Let’s say you walk into a room and you’re self-conscious about how you look. However, you may have put a lot of time and effort into your outfit. Even though it may stand out, this is how you have chosen to express yourself.

You have to work on your internal confidence, not your external appearance. There’s nothing to change other than your outlook.

On the other hand, maybe there’s something that you don’t like about yourself that you can change. For example, maybe you hate how a birthmark on your face looks or have varicose veins that you think are unsightly. If you can do something about these things, do it! There’s nothing wrong with changing your appearance (or skills, education, etc.) if it’s going to make you more confident.

You don’t have to accept your current situation for acceptance’s sake. There’s no award for putting up with something you hate. Confidence is also required to make changes that are scary, even if they’re for the better. Plus, it may be an easier fix than you thought. For example, treating varicose veins doesn’t have to involve surgery — sometimes simple compression stockings will take care of the problem.[7]

7. Realize That Everyone Has Awkward Moments

Everyone has said something awkward to someone else and lived to tell the tale. We’ve all forgotten somebody’s name or said, “You too!” when the concession stand girl says to enjoy our movie. Not only are these things uber-common, but they’re not nearly as embarrassing as you feel they are.

Think about how you react when someone else does something awkward. Do you think, “Wow, that person’s such a loser!” or do you think, “What a relief, I’m not the only one who does that.” Chances are good that’s the same reaction others have to you when you stumble.

Remember, self-consciousness is a state of mind that you have control over. You don’t have to feel this way. Do what you need to in order to build your confidence, put your self-consciousness in perspective, and start exercising your “I feel awesome about myself” muscle. It’ll get easier with time.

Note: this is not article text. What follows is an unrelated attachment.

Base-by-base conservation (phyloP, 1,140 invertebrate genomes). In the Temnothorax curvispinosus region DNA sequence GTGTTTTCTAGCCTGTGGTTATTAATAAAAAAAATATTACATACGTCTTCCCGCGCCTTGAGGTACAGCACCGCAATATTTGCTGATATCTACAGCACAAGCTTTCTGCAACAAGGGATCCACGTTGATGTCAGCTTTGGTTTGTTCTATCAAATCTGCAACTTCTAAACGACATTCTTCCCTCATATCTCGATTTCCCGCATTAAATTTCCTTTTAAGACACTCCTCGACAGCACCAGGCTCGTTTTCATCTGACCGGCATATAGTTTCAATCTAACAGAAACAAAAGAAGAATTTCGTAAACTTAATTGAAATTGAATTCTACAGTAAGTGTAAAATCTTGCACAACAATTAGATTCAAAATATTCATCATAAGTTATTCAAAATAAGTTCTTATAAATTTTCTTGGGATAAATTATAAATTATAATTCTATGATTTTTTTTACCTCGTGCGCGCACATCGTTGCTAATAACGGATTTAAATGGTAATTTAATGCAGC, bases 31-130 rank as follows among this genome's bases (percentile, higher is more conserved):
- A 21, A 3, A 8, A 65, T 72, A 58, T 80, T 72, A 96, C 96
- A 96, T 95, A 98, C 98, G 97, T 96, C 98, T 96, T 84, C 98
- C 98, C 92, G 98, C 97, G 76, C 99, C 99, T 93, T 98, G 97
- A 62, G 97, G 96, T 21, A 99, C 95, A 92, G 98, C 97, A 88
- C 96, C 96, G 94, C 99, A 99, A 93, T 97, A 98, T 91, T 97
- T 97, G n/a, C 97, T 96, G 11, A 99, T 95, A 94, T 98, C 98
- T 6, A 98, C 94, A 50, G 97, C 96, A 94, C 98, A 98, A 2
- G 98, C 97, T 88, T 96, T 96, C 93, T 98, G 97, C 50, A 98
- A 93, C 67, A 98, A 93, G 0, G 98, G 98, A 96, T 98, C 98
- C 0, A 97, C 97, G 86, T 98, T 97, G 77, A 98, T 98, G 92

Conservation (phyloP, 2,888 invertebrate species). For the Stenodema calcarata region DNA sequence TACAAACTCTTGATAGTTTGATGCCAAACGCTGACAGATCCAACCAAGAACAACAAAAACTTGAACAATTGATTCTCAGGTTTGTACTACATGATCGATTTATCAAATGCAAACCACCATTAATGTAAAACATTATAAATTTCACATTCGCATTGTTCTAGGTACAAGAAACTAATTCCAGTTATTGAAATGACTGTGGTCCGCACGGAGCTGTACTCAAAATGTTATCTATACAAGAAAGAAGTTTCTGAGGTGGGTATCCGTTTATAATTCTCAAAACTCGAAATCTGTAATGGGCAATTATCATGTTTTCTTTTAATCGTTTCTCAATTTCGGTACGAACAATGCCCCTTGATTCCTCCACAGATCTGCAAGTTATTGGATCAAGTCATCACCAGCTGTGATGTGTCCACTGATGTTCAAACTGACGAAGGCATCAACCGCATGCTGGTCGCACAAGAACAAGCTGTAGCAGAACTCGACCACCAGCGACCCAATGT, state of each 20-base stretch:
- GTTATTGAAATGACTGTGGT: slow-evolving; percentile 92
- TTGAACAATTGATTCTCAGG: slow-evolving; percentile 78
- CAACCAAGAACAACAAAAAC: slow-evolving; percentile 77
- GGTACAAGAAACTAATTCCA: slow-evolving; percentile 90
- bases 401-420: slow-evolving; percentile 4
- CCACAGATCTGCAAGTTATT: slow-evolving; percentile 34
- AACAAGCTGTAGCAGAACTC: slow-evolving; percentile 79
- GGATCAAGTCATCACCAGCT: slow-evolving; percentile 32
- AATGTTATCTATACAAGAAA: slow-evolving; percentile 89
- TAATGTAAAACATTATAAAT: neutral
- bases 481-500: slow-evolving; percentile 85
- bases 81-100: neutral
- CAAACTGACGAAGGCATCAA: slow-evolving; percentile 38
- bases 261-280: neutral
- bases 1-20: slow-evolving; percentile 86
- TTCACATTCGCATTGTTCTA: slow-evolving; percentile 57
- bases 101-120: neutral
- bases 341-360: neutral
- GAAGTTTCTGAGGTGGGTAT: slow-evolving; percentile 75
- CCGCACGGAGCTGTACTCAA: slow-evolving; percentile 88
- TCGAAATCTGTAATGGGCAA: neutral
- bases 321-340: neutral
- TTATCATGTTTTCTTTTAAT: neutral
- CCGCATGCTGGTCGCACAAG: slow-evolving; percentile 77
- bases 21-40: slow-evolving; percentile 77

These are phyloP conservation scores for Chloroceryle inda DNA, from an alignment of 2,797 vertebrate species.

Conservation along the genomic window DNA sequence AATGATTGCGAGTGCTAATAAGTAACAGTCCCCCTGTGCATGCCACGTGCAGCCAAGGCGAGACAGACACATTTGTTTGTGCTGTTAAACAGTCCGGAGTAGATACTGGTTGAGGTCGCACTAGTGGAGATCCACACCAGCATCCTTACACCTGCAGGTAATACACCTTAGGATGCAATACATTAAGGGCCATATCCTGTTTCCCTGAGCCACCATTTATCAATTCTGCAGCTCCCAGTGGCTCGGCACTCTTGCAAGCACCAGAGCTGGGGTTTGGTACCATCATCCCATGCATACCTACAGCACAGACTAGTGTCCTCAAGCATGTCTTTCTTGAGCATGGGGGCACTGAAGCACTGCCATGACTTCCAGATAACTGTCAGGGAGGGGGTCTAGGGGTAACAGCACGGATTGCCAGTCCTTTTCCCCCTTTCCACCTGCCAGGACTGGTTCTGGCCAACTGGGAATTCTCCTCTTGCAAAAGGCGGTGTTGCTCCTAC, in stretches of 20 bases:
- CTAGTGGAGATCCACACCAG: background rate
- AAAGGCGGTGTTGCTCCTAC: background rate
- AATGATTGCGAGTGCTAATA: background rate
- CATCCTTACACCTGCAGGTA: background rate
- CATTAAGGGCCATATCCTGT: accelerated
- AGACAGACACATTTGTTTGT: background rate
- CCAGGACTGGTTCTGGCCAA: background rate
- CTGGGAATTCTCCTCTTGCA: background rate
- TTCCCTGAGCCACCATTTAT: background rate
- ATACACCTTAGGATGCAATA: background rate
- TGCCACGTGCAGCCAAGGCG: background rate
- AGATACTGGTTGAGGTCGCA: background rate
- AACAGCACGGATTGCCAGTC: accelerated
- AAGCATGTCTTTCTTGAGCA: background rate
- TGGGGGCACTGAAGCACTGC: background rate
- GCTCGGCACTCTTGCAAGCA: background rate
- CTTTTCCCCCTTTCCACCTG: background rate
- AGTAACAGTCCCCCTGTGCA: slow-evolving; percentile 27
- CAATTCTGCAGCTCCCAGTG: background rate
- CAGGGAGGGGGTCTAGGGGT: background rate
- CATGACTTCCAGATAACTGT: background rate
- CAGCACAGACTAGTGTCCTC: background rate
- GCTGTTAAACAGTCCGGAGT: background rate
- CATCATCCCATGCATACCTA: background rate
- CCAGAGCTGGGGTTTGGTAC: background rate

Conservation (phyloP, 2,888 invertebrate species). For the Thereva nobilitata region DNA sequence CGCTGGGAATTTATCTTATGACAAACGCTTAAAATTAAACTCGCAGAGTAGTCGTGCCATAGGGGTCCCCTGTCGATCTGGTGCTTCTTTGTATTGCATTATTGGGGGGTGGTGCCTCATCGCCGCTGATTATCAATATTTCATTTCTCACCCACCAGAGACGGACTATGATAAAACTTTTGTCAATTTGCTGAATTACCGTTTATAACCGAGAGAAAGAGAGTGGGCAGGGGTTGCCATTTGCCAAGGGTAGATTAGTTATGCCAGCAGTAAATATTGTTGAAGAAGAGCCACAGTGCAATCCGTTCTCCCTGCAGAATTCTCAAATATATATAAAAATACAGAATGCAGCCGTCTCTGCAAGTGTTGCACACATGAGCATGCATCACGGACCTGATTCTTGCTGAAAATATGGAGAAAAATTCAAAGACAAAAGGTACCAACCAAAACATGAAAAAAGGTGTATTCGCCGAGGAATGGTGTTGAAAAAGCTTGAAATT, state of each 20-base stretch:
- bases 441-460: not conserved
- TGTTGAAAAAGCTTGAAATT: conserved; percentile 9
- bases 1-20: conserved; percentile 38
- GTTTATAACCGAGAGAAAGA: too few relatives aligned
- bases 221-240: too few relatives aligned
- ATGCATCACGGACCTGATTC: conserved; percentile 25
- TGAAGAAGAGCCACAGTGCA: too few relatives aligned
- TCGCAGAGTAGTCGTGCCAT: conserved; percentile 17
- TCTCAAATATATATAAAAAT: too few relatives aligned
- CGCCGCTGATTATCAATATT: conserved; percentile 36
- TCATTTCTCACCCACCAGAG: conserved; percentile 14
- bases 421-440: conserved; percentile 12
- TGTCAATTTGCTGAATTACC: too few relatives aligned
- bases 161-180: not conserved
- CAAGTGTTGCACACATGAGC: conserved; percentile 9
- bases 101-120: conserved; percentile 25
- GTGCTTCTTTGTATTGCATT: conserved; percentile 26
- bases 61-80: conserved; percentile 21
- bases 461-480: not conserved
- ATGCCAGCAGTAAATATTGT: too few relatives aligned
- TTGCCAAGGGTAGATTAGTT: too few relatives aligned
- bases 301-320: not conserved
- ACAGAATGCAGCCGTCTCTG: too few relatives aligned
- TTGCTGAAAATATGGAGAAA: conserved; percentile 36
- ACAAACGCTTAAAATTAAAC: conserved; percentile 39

When Is Being Self-Conscious a Good Thing?

Self-consciousness can sometimes be a good thing[8], but you have to take the awkwardness and nerves out of it.

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In this case, “self-aware” is a much better term. Knowing how you come off to people is an excellent trait; you’ll be able to read a room and understand how what you do and say affects others. These are fantastic skills for people work and personal relationships.

Self-awareness helps you dress appropriately for the occasion, tells you that you’re talking too loud or not loud enough, and guides a conversation so you don’t offend or bore anyone.

It’s not about being someone you’re not — that can actually have adverse effects, just like self-consciousness. Instead, it’s about turning up certain aspects of yourself to perform well in the situation.

Final Thoughts

When you’re self-conscious, you’re constantly battling with yourself in an effort to control how other people view you. You try to change yourself to suit what you think other people want to see.

The truth, though, is that you can’t actually control how other people view you — and you may not even be correct about how they view you in the first place.

Being confident doesn’t happen overnight. Instead, it happens in small steps as you slowly build your confidence and say “no” to your self-consciousness. It also requires accepting that you’re going to feel self-conscious sometimes, and that’s okay.

Sometimes worrying that there is a problem can be more stressful than the problem itself. Feeling bad for feeling self-conscious can be more troublesome than simply feeling it and getting on with the day.

Forgive yourself for being human and make the small changes that will lead to better confidence in the future.

More Tips for Improving Your Self-Esteem

Featured photo credit: Cata via unsplash.com

Reference

[1] Merriam-Webster: Self-conscious
[2] Bustle: 7 Tips On How To Stop Feeling Self-Conscious
[3] Marc and Angel: 10 Things to Remember When You Feel Unsure of Yourself
[4] Bostitch: How to Protect Small Businesses From Burnout
[5] Psychology Today: Self-conscious? Get Over It
[6] Wake Forest University: Embracing Holistic Medicine
[7] Center for Vein Restoration: What Causes Venous Ulcers, and How Are They Treated?
[8] Scientific American: The Pros and Cons of Being Self-Aware